Bloomington - McLean County Museum of History
Been There! - See pictures from my tour

The museum is the home for the Black History Project, and African American artifacts and archival materials are showcased in the museum's Encounter on the Prairie exhibit. Also, the museum features PRESENCE, PRIDE, AND PASSION: THE HISTORY OF AFRICAN AMERICANS IN MCLEAN COUNTY through May 24, 2008.

Carbondale - African American Museum of Southern Illinois

Exhibits depicting African American life. Located in University Mall next to the Science Center.

Carrier Mills (60 miles east of Carbondale) Lake View Monument, Mt. Zion Missionary Baptist Church, Route 2 (Taborn Road) (618) 994-2589

This is one of the oldest African American churches in the U.S. A monument on the church's grounds commemorates 33 pioneer families who settled this once all-black community over 100 years ago. Tours are available in May only. View an online exhibit called Working in the Seams: An Initial Photographic View into the African-American Coal Culture of Southern Illinois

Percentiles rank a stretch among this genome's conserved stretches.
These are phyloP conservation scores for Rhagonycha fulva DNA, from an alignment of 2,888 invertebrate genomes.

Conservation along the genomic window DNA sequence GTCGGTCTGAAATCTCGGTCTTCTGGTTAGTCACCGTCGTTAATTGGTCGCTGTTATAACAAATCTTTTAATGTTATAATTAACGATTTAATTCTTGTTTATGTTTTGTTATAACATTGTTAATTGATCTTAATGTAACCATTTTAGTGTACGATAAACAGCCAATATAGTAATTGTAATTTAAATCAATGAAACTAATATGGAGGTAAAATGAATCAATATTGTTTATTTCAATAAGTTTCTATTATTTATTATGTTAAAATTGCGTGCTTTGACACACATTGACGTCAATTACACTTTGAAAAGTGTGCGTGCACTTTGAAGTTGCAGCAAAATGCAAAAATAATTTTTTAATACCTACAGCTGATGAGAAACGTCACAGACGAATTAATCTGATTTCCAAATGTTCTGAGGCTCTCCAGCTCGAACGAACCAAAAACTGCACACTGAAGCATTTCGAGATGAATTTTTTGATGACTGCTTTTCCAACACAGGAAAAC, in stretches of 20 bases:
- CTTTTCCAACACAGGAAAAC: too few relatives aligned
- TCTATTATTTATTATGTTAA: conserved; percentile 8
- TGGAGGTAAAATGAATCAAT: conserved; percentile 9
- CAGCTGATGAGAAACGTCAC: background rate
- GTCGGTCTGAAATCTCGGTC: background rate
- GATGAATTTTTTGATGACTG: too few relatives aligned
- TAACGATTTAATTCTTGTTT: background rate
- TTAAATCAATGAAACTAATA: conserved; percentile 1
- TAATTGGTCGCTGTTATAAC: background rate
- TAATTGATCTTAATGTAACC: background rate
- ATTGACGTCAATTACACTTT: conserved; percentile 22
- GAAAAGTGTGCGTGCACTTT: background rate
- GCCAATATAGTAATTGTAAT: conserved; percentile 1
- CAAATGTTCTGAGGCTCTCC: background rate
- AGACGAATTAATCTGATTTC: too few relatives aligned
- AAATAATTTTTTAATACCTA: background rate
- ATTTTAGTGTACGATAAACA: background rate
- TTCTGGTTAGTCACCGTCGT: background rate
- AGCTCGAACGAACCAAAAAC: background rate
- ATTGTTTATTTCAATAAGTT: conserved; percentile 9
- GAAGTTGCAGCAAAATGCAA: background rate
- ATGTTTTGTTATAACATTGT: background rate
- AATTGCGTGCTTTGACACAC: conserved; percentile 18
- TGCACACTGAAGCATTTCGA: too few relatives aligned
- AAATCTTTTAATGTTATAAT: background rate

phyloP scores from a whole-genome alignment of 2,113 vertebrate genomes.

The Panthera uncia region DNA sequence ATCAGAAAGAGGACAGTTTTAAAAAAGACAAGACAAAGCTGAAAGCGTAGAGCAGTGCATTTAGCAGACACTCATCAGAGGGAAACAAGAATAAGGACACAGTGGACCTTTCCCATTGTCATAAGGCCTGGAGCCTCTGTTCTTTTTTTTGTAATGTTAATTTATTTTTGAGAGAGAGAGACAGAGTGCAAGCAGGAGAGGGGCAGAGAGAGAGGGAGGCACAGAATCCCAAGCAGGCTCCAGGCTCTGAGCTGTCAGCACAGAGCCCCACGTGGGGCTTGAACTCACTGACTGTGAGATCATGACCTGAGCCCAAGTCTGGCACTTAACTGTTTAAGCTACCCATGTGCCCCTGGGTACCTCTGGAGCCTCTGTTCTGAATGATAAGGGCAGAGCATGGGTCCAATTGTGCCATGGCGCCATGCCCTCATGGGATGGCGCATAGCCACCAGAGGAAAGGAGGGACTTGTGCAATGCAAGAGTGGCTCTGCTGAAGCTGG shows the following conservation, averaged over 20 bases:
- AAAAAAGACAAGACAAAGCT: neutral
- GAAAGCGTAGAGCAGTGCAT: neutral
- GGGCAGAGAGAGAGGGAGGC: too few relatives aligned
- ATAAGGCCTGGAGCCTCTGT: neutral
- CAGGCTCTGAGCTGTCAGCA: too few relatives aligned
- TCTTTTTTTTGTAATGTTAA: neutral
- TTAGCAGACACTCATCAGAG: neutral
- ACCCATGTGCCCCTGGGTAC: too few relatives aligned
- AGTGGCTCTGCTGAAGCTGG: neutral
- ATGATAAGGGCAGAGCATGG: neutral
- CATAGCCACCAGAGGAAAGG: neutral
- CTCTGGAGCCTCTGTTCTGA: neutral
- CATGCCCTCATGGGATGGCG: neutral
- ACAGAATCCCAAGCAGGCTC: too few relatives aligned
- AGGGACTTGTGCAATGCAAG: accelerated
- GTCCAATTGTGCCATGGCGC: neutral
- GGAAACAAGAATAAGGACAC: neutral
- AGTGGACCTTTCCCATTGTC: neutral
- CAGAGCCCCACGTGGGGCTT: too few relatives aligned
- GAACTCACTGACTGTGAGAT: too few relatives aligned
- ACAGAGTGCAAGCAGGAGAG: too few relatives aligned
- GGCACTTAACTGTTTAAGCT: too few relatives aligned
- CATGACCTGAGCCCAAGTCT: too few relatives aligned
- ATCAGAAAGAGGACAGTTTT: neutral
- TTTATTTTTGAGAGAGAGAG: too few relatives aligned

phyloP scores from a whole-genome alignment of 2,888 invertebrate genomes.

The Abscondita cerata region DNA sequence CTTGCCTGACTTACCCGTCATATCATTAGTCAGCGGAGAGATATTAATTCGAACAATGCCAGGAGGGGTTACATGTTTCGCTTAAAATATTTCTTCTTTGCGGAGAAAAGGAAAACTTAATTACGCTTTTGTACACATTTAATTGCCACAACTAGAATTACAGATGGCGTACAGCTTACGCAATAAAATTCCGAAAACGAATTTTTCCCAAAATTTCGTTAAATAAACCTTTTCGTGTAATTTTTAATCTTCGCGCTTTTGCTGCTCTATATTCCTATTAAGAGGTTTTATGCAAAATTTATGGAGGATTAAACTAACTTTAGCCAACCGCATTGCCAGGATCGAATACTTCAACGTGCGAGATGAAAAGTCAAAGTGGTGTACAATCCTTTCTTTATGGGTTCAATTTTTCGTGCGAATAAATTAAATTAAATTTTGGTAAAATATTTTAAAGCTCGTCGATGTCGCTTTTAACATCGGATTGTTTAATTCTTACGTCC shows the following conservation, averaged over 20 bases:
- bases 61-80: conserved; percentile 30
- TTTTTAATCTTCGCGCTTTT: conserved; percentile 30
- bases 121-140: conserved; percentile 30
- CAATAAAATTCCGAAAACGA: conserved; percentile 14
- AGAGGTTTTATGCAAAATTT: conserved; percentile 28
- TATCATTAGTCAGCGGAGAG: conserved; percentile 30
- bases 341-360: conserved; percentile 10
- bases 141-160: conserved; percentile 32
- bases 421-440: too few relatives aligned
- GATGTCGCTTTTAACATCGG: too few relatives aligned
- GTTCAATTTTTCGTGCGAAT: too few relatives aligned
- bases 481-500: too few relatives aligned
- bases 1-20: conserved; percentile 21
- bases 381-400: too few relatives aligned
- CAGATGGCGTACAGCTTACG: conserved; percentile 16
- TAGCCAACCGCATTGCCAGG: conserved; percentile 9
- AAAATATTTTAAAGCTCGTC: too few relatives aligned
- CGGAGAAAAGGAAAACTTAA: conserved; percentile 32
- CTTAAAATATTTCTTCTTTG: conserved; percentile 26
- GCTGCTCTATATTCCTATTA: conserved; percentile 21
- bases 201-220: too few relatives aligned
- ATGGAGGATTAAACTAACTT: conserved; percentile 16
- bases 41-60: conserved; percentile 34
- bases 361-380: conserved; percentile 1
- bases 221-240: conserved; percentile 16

Chicago - The Chicago Defender

"Honest. Balanced. Truthful. Unapologetically Black." Founded in 1905 by Robert Sengstacke Abbott, the Chicago Defender has been the voice of the African-American Community in Chicago and across the United States for over 100 years. Tours are available upon request. At their website you can get current news, community information and register for their email newsletter.

Chicago - Office of the Mayor

There are many general cultural attractions, theater groups, museums etc throughout the Chicago area which feature exhibits and cultural events related to African American heritage. At this comprehensive site you'll find extensive visitor information. Click on the link for "Things to Do" for an events and festival calendar. You'll also find maps, travel and construction updates, art and culture listings and much more.